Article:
I spent a lot of time going through articles but found that they can be very "hit or miss". Some are clearly not aimed at beginners (which is fine - it just adds a great deal of time to those looking for information to get off the ground) and some that don't have helpful titles.

A nice beginners area would be nice. Things that I would have found helpful would be a nice comprehensive list that takes you through the following:

Short required tool list for

1) wrapping wire (mandrels, optional power drill, etc.)

2) cutting wire - we have a few nice articles on different snips, but some can come across as contradictory. Something a bit more "bare bones" is good when you're already overwhelmed with info.

3) making rings - this is pretty straight forward and even a direct link to E4-1 tutorials since that's really the bread & butter of what most people do. It also helps develop some good skills with handling your tools and rings.

4) misc stuff that's important (goggles, gloves, etc.) - mostly odds and ends that don't fit into the above catagories where "seasoned vets" can share the little tidbits of info that really help out.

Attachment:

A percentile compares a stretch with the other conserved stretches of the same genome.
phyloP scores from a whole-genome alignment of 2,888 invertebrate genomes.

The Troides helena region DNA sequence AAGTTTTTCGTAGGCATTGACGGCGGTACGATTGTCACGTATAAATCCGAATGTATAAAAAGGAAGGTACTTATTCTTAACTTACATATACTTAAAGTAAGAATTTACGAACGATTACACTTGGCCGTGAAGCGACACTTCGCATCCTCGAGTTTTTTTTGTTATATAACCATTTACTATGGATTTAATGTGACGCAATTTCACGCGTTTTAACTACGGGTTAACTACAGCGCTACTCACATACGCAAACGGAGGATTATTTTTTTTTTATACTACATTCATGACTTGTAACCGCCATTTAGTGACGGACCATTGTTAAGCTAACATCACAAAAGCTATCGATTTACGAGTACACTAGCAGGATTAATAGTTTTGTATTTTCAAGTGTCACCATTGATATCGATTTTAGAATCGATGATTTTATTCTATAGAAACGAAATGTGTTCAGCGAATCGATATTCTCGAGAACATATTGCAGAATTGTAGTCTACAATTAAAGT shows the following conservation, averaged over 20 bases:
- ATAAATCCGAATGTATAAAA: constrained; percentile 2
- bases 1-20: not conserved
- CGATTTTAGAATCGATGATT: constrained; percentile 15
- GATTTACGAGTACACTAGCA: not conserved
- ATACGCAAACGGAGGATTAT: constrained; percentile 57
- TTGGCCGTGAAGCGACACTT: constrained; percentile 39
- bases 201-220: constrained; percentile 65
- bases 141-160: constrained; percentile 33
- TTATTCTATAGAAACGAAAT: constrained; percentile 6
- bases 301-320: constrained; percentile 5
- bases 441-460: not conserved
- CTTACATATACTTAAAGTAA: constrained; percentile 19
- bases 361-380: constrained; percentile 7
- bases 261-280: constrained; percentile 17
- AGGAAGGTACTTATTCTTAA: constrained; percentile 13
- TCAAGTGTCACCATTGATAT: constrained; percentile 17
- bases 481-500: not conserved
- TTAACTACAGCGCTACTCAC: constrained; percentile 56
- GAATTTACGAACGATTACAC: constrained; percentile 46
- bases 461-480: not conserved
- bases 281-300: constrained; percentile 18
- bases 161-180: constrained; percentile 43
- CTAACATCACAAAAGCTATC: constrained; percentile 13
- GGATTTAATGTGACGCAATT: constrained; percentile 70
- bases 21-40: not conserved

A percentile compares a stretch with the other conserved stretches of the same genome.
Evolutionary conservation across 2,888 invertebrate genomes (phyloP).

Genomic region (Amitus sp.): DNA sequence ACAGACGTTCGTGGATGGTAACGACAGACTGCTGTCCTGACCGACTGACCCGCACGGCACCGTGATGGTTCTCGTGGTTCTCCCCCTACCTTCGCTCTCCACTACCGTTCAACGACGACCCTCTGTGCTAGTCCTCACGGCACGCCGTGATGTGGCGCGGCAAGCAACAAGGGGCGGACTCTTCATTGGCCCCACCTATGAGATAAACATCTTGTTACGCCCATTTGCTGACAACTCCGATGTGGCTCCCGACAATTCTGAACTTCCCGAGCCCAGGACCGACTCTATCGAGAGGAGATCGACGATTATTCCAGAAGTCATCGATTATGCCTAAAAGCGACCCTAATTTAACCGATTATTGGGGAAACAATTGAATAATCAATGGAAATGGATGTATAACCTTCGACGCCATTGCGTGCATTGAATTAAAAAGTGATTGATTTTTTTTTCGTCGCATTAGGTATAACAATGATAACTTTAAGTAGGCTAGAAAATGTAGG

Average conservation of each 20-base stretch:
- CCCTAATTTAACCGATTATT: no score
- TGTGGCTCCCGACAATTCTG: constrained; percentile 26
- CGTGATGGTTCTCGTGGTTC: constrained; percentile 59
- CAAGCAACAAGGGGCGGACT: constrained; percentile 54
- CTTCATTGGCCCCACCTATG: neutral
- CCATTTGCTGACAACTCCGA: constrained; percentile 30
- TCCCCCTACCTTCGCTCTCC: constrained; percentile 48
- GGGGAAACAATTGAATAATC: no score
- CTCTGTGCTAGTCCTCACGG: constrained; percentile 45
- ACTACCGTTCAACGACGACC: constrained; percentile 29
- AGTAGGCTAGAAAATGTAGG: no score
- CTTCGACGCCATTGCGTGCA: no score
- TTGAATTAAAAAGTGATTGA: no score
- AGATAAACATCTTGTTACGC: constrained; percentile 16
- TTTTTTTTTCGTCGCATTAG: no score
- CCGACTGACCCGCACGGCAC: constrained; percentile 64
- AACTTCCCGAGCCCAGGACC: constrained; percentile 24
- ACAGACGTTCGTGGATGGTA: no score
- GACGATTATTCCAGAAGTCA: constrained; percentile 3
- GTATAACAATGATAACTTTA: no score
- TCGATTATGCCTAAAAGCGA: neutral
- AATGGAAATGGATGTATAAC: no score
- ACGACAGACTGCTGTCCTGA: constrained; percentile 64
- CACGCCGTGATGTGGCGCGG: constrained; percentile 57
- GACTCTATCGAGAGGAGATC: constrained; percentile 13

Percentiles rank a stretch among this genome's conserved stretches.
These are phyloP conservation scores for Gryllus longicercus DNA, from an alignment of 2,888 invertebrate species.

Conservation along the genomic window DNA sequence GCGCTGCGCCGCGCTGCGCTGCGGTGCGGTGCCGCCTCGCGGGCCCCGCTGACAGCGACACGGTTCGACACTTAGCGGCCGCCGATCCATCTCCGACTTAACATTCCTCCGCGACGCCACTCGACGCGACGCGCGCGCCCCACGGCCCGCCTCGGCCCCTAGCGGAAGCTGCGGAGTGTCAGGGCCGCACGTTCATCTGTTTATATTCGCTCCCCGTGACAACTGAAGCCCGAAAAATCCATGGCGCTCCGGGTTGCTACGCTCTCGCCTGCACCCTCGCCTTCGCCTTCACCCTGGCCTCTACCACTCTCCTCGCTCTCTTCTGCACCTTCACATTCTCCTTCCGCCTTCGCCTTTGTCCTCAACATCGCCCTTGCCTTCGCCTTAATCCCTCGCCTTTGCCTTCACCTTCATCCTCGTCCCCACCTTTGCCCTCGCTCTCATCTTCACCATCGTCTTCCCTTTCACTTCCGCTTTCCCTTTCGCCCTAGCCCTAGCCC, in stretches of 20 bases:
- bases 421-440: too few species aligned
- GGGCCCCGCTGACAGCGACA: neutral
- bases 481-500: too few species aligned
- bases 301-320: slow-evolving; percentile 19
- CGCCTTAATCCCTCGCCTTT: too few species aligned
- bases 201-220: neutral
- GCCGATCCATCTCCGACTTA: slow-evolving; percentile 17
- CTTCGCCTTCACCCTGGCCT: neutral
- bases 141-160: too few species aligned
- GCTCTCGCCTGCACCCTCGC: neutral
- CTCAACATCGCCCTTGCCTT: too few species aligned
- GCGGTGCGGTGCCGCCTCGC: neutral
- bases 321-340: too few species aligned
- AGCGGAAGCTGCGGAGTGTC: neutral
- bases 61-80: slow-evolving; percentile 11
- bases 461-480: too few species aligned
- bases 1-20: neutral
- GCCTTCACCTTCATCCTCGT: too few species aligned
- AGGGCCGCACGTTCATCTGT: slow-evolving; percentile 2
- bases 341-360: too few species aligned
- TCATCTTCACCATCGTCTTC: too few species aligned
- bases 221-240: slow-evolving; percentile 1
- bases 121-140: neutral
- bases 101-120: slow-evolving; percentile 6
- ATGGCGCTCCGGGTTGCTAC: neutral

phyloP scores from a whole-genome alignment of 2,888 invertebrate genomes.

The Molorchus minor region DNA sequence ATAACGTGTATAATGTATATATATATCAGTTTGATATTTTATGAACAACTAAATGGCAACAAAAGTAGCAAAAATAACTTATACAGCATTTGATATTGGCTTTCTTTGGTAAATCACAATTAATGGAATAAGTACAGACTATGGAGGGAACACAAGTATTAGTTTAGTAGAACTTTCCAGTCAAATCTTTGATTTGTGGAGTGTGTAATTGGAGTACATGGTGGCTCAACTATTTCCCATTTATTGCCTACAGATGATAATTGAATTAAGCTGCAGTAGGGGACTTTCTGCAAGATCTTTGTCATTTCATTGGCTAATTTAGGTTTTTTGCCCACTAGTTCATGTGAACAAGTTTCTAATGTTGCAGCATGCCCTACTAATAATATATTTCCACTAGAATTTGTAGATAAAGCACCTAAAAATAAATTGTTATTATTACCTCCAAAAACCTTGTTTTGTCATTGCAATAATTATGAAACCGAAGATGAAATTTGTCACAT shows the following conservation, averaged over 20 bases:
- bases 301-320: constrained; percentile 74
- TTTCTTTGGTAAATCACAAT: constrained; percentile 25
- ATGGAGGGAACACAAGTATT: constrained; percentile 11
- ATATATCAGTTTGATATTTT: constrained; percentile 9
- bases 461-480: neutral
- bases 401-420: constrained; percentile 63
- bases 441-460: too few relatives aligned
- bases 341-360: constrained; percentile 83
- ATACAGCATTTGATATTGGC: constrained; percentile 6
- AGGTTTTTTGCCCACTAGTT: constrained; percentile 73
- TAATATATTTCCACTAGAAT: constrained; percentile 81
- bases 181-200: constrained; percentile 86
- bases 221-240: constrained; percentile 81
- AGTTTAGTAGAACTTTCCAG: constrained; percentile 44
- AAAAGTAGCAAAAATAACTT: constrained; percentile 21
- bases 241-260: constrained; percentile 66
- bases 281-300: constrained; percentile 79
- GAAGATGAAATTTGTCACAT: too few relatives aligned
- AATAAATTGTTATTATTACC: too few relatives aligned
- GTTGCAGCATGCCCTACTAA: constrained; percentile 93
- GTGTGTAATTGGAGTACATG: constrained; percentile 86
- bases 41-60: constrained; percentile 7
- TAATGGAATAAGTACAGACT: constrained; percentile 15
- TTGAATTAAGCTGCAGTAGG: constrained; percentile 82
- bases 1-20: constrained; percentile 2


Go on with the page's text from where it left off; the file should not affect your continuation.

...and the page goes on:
The next thing that I had a hard time with was figuring out what a "good first ring size should be". Larger are good to practice on since you're just trying to work on technique and familiarity and not get bogged down on the finer points that are developed with time. However, too large can be very discouraging as the pieces you make don't look as clean as many of the pictures that you see on the site. I found 16g 3/8" a good size to start out with. It wasn't too small that I couldn't work with and not too large that it looked horrible when done.

After we have the newbie making rings the next thing is to get them putting them together. I was hoping to find a big selection of start-to-finish tutorials on all manner of chain projects. While there are some (the really nice ones having clean and clear pictures), not everyone wants to make dice bags, haubreks and coifs. Smile Luckily I'm happy making dice bags right now... but once I get more skilled I'd like to add some more beginner-based projects to the list.